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Kate Tempest’s take on the Brighton Festival


Kate Tempest, Brighton Festival 2017, Pay It Forward Day Guest director Kate Tempest has invited Brighton Festival-goers to join the Pay-it-Forward movement.

Brighton Festival 2017’s guest director, poet, spoken-word artist and playwright Kate Tempest, has invited festival-goers to join the Pay-It-Forward movement and enable more people to enjoy ticketed events at the Brighton Festival.

Those booking tickets for the Brighton Festival events are given the option of paying an extra £5 – or an amount of their choosing – as they complete their purchase, which Brighton Festival will match in order to give a £10 Pay-It-Forward Festival Ticket Voucher to someone unable to afford the opportunity.

Vouchers will be distributed at Your Place – new community-led, free performance spaces in Hangleton and Whitehawk running over two Festival weekends – local schools and through the festival’s partner community organisations.

“After something amazing like the opening Children’s Parade where all the school kids in Brighton parade through the streets,” Tempest said, “Pay-it-Forward feels like a useful way of activating some of the feelings that get brought up when you are watching a piece of work together – about community and feeling a part of something.

“It feels like an active way that people can help make the Festival a bit more open and create space for more people to come and check out some of these amazing artists.”

The inspiration for Pay-It-Forward came from the global international Pay It Forward Day, which is now in its 10th year, and hopes to inspire millions to experience the power and positive energy of giving by buying something in advance for someone else.

Pay It Forward is about all people, from all walks of life, giving to someone else and making a positive difference.

At last count, there were more than 5 million people in 80 countries around the world participating on the Pay It Forward Day. This year Pay It Forward Day is 28 April 2017.

For information about Pay It Forward Day UK, click here.

At a political and social moment that feels particularly precarious, Kate Tempest’s programme for the Brighton Festival celebrates what she calls the ‘Everyday Epic’ – art that helps us connect to ourselves and others, explores our individual stories and differences, and encourages audiences to take a walk in someone else’s shoes.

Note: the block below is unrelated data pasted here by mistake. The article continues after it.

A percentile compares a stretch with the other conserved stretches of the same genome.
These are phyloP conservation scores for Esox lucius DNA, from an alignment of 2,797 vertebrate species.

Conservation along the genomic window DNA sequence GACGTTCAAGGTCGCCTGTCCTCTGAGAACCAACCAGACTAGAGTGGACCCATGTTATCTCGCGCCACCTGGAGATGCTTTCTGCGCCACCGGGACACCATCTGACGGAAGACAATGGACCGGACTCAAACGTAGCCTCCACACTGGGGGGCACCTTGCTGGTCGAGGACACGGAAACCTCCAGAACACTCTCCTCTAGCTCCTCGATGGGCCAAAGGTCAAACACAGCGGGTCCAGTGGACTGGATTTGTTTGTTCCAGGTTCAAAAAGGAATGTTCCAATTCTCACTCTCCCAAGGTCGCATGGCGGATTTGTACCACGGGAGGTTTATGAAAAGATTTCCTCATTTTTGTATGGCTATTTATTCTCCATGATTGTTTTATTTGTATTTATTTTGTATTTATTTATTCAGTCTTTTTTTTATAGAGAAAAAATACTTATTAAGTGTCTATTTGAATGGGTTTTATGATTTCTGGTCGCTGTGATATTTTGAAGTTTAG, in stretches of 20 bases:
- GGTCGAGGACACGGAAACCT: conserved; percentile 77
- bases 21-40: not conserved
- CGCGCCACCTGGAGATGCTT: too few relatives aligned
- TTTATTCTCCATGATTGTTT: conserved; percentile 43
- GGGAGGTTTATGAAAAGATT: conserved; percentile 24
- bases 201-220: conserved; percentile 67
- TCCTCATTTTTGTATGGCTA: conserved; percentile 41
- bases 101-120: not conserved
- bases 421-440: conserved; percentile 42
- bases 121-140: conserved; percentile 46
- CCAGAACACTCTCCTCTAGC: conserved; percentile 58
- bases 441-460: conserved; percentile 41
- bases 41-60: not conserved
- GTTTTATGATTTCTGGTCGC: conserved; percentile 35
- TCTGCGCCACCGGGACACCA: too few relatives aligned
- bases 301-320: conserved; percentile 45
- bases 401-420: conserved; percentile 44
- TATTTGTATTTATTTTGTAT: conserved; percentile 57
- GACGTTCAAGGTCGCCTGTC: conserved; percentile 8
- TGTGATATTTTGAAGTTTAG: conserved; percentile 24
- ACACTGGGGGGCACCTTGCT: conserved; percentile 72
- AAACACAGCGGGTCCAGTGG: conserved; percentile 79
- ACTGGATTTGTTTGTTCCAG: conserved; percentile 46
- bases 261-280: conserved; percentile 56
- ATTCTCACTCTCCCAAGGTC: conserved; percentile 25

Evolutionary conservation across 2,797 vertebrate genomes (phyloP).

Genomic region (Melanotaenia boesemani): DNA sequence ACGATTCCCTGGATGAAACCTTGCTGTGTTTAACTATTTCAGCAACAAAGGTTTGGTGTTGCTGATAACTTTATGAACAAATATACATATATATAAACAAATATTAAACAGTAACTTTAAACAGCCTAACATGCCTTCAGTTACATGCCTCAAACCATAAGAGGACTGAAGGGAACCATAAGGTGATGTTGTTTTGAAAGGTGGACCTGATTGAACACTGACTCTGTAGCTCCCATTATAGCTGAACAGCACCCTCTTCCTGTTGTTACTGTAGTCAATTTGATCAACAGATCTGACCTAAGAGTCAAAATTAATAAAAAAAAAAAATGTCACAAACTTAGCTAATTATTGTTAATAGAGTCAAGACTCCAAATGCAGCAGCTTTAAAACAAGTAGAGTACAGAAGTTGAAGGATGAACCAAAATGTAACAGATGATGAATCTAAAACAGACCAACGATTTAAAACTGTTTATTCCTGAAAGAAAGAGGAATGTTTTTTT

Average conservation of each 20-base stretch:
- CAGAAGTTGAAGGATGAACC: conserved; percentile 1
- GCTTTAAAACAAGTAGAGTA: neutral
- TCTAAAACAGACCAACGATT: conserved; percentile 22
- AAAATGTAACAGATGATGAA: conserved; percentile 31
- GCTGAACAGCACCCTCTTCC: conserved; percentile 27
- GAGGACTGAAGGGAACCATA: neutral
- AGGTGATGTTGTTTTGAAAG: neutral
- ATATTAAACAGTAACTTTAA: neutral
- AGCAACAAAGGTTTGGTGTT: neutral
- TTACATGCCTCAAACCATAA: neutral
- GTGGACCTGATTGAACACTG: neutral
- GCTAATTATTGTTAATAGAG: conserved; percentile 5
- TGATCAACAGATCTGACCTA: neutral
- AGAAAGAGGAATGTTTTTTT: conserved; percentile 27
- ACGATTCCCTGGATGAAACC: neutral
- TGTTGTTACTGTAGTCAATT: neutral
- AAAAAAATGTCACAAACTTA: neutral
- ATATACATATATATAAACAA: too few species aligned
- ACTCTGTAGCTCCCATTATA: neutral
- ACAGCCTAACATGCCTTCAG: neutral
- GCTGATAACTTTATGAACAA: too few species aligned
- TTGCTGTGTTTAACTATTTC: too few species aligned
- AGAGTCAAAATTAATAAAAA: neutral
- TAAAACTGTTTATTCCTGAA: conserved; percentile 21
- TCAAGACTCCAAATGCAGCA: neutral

This is part of her vision of opening up the possibility of experiencing the arts to as many people in the city as possible. In her words: “Art is social. It should be a part of life. No big deal – just life itself.”

And Tempest will be performing in a host of special Brighton Festival events, including an exclusive opening gig of music and spoken word; a poetry evening in which she appears alongside the likes of fellow Picador poets Hollie McNish and Glyn Maxwell; and a live orchestration of her recent album ‘Let Them eat Chaos‘, produced in collaboration with Oscar-nominated artist Mica Levi, who also brings her acclaimed live score of ‘Under the Skin’ to the Festival.

Storytelling in all its forms is celebrated in a number of events such as Anna and Elizabeth’s revival of the ancient tradition of ‘crankies’, cloth and cut-paper scrolls depicting stories and scenes from the great ballads unfurled to musical accompaniment. And other Brighton Festival 2017 highlights include a major new co-commission from sculptor Cathie Pilkington and Kneehigh’s acclaimed production of Emma Rice’s staging of ‘Tristan & Yseult‘.

More than half of the ticketed events in Brighton Festival 2017 have prices generally available for £10 or less. There are also 16 free events and workshops including Weekend Without Walls on 13 May, at Easthill Park, Portslade and on 14 May, at East Brighton Park and visual art installations at ONCA Gallery, Fabrica and the University of Brighton running throughout the Festival.

“This year’s theme, Everyday Epic, seems to encapsulate some of my feelings about how music, literature and poetry can give us back our lives,” Tempest explained.

“Singing, playing, dancing, moving, painting life and communicating about that in public spaces. It requires no qualifications, no training to enjoy it.

“It’s truthful communication between humans about humanity and in these times, it feels more important than ever to try and understand what that humanity is and what it could be.”

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